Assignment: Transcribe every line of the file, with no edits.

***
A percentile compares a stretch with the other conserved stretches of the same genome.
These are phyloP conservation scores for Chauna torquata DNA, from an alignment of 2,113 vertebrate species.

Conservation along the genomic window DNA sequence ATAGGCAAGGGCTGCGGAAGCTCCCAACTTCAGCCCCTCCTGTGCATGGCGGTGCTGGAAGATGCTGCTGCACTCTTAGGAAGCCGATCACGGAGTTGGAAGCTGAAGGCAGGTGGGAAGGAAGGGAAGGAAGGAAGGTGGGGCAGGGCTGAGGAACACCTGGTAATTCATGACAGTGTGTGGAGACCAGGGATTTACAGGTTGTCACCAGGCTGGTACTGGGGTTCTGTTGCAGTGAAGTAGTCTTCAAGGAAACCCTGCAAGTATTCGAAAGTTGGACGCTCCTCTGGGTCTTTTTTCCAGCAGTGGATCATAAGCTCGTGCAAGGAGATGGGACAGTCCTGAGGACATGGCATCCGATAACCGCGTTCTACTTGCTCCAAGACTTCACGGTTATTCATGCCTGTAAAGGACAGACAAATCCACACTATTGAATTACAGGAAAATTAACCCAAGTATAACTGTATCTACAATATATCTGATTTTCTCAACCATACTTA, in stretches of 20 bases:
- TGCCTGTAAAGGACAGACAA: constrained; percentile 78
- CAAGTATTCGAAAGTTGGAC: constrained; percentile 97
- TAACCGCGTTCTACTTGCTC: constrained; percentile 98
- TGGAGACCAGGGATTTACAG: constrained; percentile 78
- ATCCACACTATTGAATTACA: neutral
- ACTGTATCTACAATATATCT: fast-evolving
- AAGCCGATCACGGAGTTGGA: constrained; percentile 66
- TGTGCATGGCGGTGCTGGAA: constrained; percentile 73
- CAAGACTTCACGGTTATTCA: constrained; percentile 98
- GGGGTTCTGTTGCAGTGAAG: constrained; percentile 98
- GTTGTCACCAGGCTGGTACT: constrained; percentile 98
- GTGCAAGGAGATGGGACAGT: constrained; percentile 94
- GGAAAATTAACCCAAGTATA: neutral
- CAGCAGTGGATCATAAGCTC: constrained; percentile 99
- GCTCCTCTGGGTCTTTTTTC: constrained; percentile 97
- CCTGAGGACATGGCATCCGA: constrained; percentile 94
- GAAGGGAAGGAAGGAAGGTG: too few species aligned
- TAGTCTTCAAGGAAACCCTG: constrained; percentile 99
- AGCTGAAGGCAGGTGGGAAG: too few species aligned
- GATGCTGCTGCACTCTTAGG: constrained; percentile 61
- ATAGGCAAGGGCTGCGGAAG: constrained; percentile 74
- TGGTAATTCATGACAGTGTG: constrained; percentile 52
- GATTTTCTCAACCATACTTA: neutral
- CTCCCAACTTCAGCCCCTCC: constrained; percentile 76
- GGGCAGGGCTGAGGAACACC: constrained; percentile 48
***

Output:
A percentile compares a stretch with the other conserved stretches of the same genome.
These are phyloP conservation scores for Chauna torquata DNA, from an alignment of 2,113 vertebrate species.

Conservation along the genomic window DNA sequence ATAGGCAAGGGCTGCGGAAGCTCCCAACTTCAGCCCCTCCTGTGCATGGCGGTGCTGGAAGATGCTGCTGCACTCTTAGGAAGCCGATCACGGAGTTGGAAGCTGAAGGCAGGTGGGAAGGAAGGGAAGGAAGGAAGGTGGGGCAGGGCTGAGGAACACCTGGTAATTCATGACAGTGTGTGGAGACCAGGGATTTACAGGTTGTCACCAGGCTGGTACTGGGGTTCTGTTGCAGTGAAGTAGTCTTCAAGGAAACCCTGCAAGTATTCGAAAGTTGGACGCTCCTCTGGGTCTTTTTTCCAGCAGTGGATCATAAGCTCGTGCAAGGAGATGGGACAGTCCTGAGGACATGGCATCCGATAACCGCGTTCTACTTGCTCCAAGACTTCACGGTTATTCATGCCTGTAAAGGACAGACAAATCCACACTATTGAATTACAGGAAAATTAACCCAAGTATAACTGTATCTACAATATATCTGATTTTCTCAACCATACTTA, in stretches of 20 bases:
- TGCCTGTAAAGGACAGACAA: constrained; percentile 78
- CAAGTATTCGAAAGTTGGAC: constrained; percentile 97
- TAACCGCGTTCTACTTGCTC: constrained; percentile 98
- TGGAGACCAGGGATTTACAG: constrained; percentile 78
- ATCCACACTATTGAATTACA: neutral
- ACTGTATCTACAATATATCT: fast-evolving
- AAGCCGATCACGGAGTTGGA: constrained; percentile 66
- TGTGCATGGCGGTGCTGGAA: constrained; percentile 73
- CAAGACTTCACGGTTATTCA: constrained; percentile 98
- GGGGTTCTGTTGCAGTGAAG: constrained; percentile 98
- GTTGTCACCAGGCTGGTACT: constrained; percentile 98
- GTGCAAGGAGATGGGACAGT: constrained; percentile 94
- GGAAAATTAACCCAAGTATA: neutral
- CAGCAGTGGATCATAAGCTC: constrained; percentile 99
- GCTCCTCTGGGTCTTTTTTC: constrained; percentile 97
- CCTGAGGACATGGCATCCGA: constrained; percentile 94
- GAAGGGAAGGAAGGAAGGTG: too few species aligned
- TAGTCTTCAAGGAAACCCTG: constrained; percentile 99
- AGCTGAAGGCAGGTGGGAAG: too few species aligned
- GATGCTGCTGCACTCTTAGG: constrained; percentile 61
- ATAGGCAAGGGCTGCGGAAG: constrained; percentile 74
- TGGTAATTCATGACAGTGTG: constrained; percentile 52
- GATTTTCTCAACCATACTTA: neutral
- CTCCCAACTTCAGCCCCTCC: constrained; percentile 76
- GGGCAGGGCTGAGGAACACC: constrained; percentile 48